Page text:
SUPREME COURT OF THE UNITED
MARGARET BRADSHAW, WARDEN, PETITIONER
JOHN DAVID STUMPF
ON WRIT OF CERTIORARI TO THE UNITED STATES
COURT OF APPEALS FOR THE SIXTH CIRCUIT
[June 13, 2005]
Justice Thomas, with
whom Justice Scalia joins, concurring.
I join the Courts opinion. As
the Court notes, the State has not argued that Teague v.
Lane, 489 U.S.
288 (1989), forecloses Stumpf s claim that the prosecutions presentation
of inconsistent theories violated his right to due process.
Ante, at 6. With certain narrow exceptions, Teague
precludes federal courts from granting habeas petitioners
relief on the basis of new rules of constitutional
law established after their convictions become final. 489
U.S., at 310 (plurality opinion). This Court has never hinted,
much less held, that the Due Process Clause prevents a State
from prosecuting defendants based on inconsistent theories.
Moreover, it is [a] threshold question in every habeas
whether the court is obligated to apply the
Teague rule to the defendants claim, and
if the State does argue that the defendant seeks the
benefit of a new rule of constitutional law, the court must
apply Teague before considering the merits of the
claim. Horn v. Banks, 536 U.S. 266, 271
(2002) (per curiam) (internal quotation marks omitted).
The State also has not argued that Stumpf procedurally
defaulted his due process claim, even though it appears that
Stumpf never presented this argument to the Ohio courts.
Stumpf did not even raise the inconsistent-theories claim in
his first federal habeas filings. See App. to Pet. for Cert.
134a140a. Instead, the District Court raised the issue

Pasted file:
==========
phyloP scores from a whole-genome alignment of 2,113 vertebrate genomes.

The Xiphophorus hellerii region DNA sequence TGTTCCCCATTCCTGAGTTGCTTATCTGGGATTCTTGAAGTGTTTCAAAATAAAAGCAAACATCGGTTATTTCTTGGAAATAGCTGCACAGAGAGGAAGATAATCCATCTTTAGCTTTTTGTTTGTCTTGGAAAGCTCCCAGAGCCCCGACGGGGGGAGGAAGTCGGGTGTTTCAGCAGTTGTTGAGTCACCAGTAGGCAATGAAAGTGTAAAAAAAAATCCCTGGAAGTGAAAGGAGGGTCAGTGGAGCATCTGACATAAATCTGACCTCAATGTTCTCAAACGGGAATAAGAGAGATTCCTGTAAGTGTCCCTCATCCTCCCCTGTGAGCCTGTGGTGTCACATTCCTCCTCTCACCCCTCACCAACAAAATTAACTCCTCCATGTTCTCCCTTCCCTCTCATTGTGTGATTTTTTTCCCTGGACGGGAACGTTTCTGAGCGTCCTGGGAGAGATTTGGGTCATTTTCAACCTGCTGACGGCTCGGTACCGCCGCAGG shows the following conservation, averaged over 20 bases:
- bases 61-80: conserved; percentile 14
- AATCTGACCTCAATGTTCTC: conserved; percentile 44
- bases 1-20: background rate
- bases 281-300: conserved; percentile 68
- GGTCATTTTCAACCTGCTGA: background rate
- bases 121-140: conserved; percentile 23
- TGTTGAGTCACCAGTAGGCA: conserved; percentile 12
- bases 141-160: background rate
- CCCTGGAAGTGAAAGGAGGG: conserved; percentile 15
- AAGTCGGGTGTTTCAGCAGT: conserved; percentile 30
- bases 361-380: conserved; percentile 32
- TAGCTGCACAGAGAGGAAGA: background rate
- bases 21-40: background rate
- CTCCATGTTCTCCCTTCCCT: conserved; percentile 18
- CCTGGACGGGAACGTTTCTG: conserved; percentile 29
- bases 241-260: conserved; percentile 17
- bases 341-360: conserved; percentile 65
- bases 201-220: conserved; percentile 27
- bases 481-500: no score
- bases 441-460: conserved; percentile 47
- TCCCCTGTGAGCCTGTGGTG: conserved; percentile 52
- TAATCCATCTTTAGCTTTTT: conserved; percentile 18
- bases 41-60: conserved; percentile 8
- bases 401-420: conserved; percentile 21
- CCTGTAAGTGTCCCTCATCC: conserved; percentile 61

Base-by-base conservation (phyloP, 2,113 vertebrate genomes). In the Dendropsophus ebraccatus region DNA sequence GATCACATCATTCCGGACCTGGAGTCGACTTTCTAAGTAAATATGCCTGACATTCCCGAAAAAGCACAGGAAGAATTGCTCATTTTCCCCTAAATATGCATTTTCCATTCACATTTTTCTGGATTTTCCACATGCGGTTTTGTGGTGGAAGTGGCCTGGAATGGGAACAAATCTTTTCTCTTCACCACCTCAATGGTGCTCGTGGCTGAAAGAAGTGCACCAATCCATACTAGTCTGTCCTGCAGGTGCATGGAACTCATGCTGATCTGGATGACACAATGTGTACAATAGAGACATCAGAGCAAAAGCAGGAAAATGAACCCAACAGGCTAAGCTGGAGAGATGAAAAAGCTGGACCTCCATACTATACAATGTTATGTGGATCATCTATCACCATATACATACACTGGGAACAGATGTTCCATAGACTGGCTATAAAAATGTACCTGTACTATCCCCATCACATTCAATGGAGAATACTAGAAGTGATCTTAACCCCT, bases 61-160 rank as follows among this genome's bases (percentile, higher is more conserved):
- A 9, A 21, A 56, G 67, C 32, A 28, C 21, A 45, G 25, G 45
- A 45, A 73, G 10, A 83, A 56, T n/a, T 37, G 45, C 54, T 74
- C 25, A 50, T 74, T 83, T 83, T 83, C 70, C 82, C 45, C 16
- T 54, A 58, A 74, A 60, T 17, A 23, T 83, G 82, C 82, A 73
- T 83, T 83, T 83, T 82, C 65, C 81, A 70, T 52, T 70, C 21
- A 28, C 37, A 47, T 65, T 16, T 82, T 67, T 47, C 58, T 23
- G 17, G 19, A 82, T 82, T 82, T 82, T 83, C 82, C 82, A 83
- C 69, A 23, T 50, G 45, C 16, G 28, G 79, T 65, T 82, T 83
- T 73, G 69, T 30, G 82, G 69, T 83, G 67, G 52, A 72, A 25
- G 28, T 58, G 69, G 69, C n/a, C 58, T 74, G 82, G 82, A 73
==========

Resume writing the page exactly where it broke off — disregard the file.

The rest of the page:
for Stumpf sua sponte, and ordered supplemental
briefing on the point. See App. 9798. The Courts
opinion does not preclude the State from advancing either of
these procedural defenses on remand in support of Stumpfs
Moreover, I agree with the Court that
Stumpf has never provided an explanation of how the
prosecutions postplea use of inconsistent arguments could
have affected the knowing, voluntary, and intelligent nature of
his plea. Ante, at 11. Similar reasoning applies
to Stumpf s sentence. Stumpf
equally has never explained how the prosecutions use of
postsentence inconsistent argumentswhich were based on
evidence unavailable until after Stumpf was
sentencedcould have affected the reliability or
procedural fairness of his death sentence. At most, the
evidence and purportedly inconsistent theory presented at
Wesleys trial would constitute newly discovered evidence
casting doubt on the reliability of Stumpf s death sentence, a sort of claim that our
precedents and this Nations traditions have long
foreclosed, see Herrera v. Collins, 506 U.S. 390,
408417 (1993); id., at 427428 (Scalia, J.,
concurring). The Bill of Rights guarantees vigorous
adversarial testing of guilt and innocence and conviction only
by proof beyond a reasonable doubt. These guarantees are more
than sufficient to deter the State from taking inconsistent
positions; a prosecutor who argues inconsistently risks
undermining his case, for opposing counsel will bring the
conflict to the factfinders attention. See ante,
at 2 (Souter, J., concurring) (noting that Wesleys jury
was informed that Stumpf had already been sentenced to death
for the crime).